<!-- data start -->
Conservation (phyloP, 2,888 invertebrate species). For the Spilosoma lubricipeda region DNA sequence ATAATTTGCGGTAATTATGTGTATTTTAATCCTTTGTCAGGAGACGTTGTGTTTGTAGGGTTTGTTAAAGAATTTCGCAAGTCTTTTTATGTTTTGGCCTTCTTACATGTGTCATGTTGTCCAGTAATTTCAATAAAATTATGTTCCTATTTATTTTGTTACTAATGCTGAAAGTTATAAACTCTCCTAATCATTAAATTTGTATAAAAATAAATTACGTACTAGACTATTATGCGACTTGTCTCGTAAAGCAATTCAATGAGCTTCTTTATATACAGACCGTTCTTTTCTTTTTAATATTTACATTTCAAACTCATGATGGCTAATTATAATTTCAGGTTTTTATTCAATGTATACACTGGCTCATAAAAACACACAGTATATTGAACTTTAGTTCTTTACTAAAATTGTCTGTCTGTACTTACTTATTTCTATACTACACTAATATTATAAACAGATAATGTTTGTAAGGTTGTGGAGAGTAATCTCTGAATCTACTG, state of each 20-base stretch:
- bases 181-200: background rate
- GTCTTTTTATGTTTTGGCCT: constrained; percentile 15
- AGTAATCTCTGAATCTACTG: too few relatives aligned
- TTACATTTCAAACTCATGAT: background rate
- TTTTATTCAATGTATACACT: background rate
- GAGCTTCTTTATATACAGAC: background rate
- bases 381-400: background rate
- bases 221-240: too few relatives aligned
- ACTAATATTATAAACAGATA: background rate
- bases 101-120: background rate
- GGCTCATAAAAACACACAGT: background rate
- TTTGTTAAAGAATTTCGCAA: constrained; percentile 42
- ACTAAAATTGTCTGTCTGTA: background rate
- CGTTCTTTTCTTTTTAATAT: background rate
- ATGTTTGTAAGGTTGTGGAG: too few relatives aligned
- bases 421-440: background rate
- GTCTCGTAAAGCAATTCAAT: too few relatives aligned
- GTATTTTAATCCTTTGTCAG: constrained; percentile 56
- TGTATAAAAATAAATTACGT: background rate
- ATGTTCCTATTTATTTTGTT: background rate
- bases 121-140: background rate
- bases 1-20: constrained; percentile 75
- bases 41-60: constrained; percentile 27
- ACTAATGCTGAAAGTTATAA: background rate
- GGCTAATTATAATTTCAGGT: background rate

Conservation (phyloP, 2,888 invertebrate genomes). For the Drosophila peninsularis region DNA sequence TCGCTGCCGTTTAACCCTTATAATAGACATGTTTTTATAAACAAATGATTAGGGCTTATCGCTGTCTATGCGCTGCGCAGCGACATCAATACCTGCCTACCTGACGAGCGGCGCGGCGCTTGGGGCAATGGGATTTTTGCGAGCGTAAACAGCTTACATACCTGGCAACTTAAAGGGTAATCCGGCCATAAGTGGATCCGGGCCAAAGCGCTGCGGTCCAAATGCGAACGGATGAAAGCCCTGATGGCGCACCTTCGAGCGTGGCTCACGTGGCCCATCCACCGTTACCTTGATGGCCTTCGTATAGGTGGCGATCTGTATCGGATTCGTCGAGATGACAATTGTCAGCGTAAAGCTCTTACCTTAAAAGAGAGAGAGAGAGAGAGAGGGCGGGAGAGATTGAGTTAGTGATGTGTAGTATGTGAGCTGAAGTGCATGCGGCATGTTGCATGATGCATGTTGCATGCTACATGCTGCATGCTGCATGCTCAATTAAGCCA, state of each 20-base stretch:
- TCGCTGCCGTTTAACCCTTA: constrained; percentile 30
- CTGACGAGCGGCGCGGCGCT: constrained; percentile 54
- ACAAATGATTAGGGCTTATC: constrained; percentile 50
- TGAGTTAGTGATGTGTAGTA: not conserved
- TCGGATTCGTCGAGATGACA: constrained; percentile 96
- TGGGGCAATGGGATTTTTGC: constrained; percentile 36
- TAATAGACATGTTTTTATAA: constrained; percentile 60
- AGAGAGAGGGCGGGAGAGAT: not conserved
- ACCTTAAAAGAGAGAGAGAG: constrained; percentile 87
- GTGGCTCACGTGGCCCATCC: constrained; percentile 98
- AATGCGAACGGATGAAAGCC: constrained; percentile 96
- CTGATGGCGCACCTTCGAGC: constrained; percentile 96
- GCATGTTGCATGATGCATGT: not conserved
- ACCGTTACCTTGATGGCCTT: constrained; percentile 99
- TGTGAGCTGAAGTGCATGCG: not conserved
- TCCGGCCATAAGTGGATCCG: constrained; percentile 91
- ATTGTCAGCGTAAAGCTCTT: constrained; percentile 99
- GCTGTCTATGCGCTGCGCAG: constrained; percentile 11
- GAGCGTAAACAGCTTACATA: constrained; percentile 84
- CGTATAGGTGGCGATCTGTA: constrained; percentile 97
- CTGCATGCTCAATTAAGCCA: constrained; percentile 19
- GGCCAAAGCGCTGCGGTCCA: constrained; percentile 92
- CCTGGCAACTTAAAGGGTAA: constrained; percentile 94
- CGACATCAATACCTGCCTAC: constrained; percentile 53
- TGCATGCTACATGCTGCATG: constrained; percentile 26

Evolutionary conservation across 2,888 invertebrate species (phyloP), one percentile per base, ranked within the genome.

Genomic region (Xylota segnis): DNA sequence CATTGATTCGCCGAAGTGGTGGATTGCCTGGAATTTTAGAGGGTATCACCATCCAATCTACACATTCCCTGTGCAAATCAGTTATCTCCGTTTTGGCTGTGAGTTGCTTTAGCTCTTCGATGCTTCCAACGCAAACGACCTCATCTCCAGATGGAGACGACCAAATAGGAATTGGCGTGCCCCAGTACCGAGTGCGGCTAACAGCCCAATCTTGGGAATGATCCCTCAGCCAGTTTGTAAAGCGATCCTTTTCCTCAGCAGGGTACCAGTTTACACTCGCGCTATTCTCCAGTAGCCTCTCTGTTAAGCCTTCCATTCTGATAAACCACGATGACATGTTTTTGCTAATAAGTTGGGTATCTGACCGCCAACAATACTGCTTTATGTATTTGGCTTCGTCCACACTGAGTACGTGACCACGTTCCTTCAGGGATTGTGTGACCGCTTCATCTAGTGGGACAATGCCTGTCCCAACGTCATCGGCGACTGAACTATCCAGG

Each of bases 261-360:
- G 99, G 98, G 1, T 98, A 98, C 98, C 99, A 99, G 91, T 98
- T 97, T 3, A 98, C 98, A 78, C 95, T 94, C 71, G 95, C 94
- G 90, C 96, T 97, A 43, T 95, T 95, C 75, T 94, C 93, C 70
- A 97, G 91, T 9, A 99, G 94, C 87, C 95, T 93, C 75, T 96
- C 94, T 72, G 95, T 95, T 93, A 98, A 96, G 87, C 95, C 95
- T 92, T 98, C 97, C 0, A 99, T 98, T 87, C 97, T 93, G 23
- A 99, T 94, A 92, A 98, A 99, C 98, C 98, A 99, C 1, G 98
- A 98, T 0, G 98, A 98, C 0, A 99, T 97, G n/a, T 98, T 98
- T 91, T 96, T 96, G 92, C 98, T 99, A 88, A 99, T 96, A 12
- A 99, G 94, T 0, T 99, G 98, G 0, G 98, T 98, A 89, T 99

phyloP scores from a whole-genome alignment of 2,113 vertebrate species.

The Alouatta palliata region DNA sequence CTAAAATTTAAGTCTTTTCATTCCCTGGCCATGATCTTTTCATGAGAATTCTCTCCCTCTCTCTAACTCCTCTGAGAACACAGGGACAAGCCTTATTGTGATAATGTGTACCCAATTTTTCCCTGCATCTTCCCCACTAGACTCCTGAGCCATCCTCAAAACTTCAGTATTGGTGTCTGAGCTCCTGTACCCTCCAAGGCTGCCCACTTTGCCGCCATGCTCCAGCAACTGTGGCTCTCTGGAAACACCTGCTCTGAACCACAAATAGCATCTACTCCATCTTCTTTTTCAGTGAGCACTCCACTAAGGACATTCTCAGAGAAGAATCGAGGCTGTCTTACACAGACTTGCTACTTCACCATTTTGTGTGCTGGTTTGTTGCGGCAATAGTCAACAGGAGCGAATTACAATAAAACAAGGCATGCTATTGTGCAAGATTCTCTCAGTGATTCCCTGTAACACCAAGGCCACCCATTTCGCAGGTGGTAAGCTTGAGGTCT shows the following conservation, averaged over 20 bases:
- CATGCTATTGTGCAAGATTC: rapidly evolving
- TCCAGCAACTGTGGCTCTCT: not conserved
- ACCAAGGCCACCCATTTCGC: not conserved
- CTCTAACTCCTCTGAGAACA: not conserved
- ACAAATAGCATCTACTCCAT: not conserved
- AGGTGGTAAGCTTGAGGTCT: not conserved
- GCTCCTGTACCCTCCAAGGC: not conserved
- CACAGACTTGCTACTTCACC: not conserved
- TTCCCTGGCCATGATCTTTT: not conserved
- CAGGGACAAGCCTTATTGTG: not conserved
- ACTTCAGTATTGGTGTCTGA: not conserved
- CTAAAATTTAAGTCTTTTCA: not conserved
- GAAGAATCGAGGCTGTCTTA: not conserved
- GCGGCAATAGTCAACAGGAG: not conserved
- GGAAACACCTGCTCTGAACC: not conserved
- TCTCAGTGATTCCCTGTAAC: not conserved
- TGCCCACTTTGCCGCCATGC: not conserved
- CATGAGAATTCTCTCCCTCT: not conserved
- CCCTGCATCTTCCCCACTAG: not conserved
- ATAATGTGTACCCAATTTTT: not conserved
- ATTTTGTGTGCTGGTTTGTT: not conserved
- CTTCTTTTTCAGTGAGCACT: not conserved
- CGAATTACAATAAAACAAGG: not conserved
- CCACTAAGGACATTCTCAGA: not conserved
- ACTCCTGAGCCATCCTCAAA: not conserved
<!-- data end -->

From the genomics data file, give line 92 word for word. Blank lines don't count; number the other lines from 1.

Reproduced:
- ACTCCTGAGCCATCCTCAAA: not conserved